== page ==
Fighting for Members During Crisis


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During these trying and uncertain times ACCA team has been the voice of HVACR contractors at all levels of government –and we’ve seen great results from contractors’ grassroots efforts. There are several issues that we have been actively engaged in fighting for (and against).

HVAC as an Essential Emergency Service

ACCA was concerned that guidance from the Department of Homeland Security’s (DHS) Cybersecurity and Infrastructure Security Agency (CISA) did not expressly consider HVACR as an essential service. DHS’s original guidance stated that plumbers, electricians, exterminators, and other service providers were considered essential, but ACCA wanted clarification regarding the HVACR industry. ACCA believed that HVACR should be specifically mentioned in the federal government’s guidance because HVACR contractors are a critical component of hospitals, nursing homes, commercial buildings, information technology, our food supply, and the comfort of every American. Because DHS did not specifically consider HVACR as essential, on March 16, 2020 ACCA sent letters to President Trump, Vice President Pence, and every member of Congress outlining the importance of HVACR to nearly every aspect of society. ACCA also issued a nationwide action alert and ACCA members responded by sending nearly 21,000 e-mails and letters to elected officials throughout the country, amplifying the collective voice of the HVACR industry. After ACCA’s actions, DHS issued updated guidance stating the HVACR were essential to nearly every aspect of our economy. The extent to which CISA highlighted HVACR services in their guidance truly underscores how important the industry is to our country’s security, health, and way of life. State and local governments have been advised to follow the guidance issued by DHS, with many state and local authorities already doing so.

If not for ACCA’s early actions and leadership, and the 21,000 constituent letters and e-mails, HVACR quite possibly could have been left off of DHS guidance for essential workers.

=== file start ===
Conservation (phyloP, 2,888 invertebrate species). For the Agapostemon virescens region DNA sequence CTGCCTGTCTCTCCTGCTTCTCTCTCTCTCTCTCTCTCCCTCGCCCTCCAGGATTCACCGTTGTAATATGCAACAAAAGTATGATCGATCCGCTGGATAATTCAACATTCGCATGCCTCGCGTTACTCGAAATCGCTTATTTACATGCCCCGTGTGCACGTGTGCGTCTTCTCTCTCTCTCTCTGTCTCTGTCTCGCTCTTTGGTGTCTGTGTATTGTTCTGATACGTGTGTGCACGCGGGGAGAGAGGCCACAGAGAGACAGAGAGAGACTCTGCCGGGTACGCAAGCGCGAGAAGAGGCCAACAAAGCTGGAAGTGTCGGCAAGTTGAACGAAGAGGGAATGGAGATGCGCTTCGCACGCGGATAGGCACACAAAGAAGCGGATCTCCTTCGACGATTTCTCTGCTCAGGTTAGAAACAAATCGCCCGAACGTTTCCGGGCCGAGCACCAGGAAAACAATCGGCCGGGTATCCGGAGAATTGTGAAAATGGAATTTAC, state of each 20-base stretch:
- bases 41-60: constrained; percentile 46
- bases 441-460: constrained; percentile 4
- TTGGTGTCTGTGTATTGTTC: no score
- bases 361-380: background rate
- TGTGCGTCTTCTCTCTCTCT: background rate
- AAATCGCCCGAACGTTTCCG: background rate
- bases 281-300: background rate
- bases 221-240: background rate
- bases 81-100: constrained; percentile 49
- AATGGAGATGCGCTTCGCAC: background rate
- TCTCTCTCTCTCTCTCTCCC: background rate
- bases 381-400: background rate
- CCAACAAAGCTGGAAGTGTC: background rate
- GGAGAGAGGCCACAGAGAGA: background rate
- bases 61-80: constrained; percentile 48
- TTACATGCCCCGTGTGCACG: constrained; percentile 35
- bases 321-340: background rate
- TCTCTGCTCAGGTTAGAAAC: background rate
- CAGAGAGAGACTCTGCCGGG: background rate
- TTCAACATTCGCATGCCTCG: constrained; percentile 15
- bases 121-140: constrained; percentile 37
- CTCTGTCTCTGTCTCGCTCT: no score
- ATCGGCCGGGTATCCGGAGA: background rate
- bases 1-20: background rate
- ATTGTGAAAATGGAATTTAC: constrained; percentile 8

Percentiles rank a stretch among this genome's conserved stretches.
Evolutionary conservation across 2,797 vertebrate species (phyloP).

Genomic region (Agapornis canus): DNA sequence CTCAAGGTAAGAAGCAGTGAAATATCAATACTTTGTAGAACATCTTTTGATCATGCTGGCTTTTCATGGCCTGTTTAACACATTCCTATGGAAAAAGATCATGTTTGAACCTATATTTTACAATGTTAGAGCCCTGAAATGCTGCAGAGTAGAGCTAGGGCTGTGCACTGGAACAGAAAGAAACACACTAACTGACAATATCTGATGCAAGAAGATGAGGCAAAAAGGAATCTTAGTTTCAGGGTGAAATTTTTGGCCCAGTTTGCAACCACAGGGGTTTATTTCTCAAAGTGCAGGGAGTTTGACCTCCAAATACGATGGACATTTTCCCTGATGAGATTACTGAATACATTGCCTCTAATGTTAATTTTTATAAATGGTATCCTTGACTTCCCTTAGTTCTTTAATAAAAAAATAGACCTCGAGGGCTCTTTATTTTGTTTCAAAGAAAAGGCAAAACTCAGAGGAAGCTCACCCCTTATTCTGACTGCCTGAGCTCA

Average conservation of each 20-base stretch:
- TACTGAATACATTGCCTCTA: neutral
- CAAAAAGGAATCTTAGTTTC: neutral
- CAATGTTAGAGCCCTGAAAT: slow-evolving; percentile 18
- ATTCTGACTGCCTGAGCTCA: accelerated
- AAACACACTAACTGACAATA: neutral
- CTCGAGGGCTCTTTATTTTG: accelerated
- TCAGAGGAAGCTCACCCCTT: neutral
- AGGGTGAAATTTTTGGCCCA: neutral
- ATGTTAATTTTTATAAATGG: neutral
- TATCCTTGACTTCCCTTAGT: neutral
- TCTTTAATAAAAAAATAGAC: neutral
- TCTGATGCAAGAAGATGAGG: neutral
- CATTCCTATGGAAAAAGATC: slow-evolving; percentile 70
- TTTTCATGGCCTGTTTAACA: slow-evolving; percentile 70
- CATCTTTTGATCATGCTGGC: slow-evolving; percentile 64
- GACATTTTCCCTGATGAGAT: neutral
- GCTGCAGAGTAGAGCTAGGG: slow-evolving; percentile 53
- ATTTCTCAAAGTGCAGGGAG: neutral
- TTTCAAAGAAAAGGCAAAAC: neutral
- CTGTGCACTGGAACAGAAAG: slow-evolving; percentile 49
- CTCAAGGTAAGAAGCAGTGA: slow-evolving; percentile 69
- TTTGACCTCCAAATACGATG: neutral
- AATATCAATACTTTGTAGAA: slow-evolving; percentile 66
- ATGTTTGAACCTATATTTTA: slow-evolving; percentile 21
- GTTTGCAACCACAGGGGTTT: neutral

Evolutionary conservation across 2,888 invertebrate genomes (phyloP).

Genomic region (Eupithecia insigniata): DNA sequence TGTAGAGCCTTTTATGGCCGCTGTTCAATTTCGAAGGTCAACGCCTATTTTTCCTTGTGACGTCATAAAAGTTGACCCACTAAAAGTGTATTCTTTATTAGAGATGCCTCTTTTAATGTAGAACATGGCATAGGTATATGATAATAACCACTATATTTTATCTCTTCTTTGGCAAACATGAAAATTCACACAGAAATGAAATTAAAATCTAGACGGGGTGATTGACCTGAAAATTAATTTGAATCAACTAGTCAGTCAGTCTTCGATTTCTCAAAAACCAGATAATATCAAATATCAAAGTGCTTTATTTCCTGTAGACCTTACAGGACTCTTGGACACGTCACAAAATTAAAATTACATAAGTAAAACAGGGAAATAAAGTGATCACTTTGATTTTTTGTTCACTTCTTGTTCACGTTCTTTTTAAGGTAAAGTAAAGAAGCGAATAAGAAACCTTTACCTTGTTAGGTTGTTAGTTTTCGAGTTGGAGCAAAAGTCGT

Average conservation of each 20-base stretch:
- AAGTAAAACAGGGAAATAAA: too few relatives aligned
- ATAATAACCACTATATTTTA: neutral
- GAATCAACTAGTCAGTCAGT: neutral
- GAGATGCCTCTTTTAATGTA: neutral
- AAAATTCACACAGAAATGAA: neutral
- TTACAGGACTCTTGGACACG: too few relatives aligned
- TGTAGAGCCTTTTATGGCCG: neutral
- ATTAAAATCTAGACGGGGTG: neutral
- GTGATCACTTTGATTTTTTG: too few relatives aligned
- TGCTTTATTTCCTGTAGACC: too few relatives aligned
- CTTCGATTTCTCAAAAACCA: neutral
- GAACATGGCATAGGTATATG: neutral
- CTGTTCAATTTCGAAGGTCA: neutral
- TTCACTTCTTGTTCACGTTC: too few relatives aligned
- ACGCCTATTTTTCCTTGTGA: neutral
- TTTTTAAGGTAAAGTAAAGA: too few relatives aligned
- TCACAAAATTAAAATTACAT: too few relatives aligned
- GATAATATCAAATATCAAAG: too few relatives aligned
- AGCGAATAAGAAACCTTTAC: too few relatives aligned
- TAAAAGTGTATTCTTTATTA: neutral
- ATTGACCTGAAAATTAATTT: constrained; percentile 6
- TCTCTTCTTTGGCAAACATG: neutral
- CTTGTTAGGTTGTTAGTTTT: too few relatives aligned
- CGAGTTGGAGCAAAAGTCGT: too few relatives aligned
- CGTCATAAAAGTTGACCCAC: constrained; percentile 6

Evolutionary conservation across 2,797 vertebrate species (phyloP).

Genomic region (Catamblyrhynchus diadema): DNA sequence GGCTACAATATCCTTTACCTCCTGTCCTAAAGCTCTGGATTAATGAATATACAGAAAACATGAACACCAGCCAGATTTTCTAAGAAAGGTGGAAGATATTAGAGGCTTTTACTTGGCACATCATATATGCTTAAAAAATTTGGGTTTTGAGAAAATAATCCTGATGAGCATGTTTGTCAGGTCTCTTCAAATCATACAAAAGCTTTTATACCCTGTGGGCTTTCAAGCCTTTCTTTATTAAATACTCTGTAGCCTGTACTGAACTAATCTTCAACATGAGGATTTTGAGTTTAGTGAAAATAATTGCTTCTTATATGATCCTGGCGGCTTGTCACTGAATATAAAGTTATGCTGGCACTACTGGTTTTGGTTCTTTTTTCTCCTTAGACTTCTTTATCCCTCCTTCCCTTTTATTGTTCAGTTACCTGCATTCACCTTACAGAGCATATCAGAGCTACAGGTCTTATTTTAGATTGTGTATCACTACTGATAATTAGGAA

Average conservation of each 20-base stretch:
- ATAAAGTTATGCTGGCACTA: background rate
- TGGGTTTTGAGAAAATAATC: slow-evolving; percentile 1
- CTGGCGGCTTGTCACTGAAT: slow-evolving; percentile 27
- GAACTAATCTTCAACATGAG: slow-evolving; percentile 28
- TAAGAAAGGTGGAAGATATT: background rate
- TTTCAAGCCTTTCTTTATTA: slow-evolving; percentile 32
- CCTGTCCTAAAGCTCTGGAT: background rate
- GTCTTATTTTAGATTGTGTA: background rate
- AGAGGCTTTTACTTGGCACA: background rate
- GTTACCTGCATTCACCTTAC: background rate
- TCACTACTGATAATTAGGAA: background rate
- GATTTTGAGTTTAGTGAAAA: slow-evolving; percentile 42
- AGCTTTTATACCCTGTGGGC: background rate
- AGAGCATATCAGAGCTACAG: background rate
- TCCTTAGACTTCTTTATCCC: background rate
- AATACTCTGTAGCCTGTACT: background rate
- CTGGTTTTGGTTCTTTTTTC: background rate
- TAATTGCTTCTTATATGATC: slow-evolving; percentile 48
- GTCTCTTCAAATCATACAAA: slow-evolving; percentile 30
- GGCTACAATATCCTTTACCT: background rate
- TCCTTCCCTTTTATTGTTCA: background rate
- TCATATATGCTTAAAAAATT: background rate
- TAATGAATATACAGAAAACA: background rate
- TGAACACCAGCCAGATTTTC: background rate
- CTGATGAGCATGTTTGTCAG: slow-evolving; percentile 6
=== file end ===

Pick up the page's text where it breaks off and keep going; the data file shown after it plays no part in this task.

Relief for Small Businesses

ACCA has worked on two of the federal stimulus packages, including the recently passed CARES Act which includes $377 billion in much needed aid for small businesses. On Friday April 3, 2020 the Payroll Protection Program (PPP) went live, allowing businesses with fewer than 500 employees to apply for Small Business Administration 7(a) loans for up to $10 million or the average of the past two months’ payroll plus an additional 25 percent—whichever is less. The loans are primarily intended to cover payroll costs but can also be used for other obligations such as fixed debt, rent, mortgage, and utility payments. Further, significant portions of the loans are eligible for forgiveness if the businesses retain or rehire their workers. They can be obtained through most financial lenders.

While the relief funds available to small businesses are a step in the right direction on the road to economic recovery, there is serious concern over the Small Business Administration’s capacity to process the massive influx of applications they will be receiving. According to Congressional Research Service, in FY2019 the Small Business Administration approved 51,907 loans for a total of $23.2 billion dollars. This is just a fraction of the $377 billion they will be tasked with processing over mere weeks opposed to a whole year. Moreover, time is of the essence, and any delays will cause significant economic hardship and may force many businesses to close their doors for good. This is why ACCA sent a letter to President Trump and Congressional leadership on April 3, 2020 (the day the program went live) stressing how important it is for the Small Business Administration to have the necessary resources to process and distribute relief funds as soon as possible.
In addition to working towards the timely delivery of relief funds, ACCA is also fighting to make sure that money makes it into the hands of the small businesses that desperately need these funds to survive—and not wealthy corporate interests that could otherwise weather the storm. As the PPP was set to roll out, Speaker of the House Nancy Pelosi sent a letter to Treasury Secretary Steve Mnuchin and Small Business Administrator Jovita Carranza asking them to make relief funds available to firms with private equity investors and venture capitalist. In response, ACCA wrote President Trump and Congress pointing out the fact that this program is not meant to be a corporate bailout or a cash grab for the rich. Instead, it is a lifeline intended to support small businesses that are the backbone of our economy. So far, the administration has not moved to expand the availability of the funds to wealthy corporate interests.
Moving Forward
No one knows for certain what the months and weeks ahead will hold, or how long this crisis will last. There will surely be long term effects and unforeseen consequences. One thing that is certain, however, is that ACCA will be here every step of the way fighting for the interests of HVACR contractors across the country. If you are interested in more content or resources related to the coronavirus pandemic, please visit ACCA.org.
Authors Note: Chris Czarnecki is ACCA’s Government Relations Representative and Coalitions Manager. He can be reached at chris.czarnecki@acca.org or 703-824-8869.
Chris Czarnecki
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Posted In: Government

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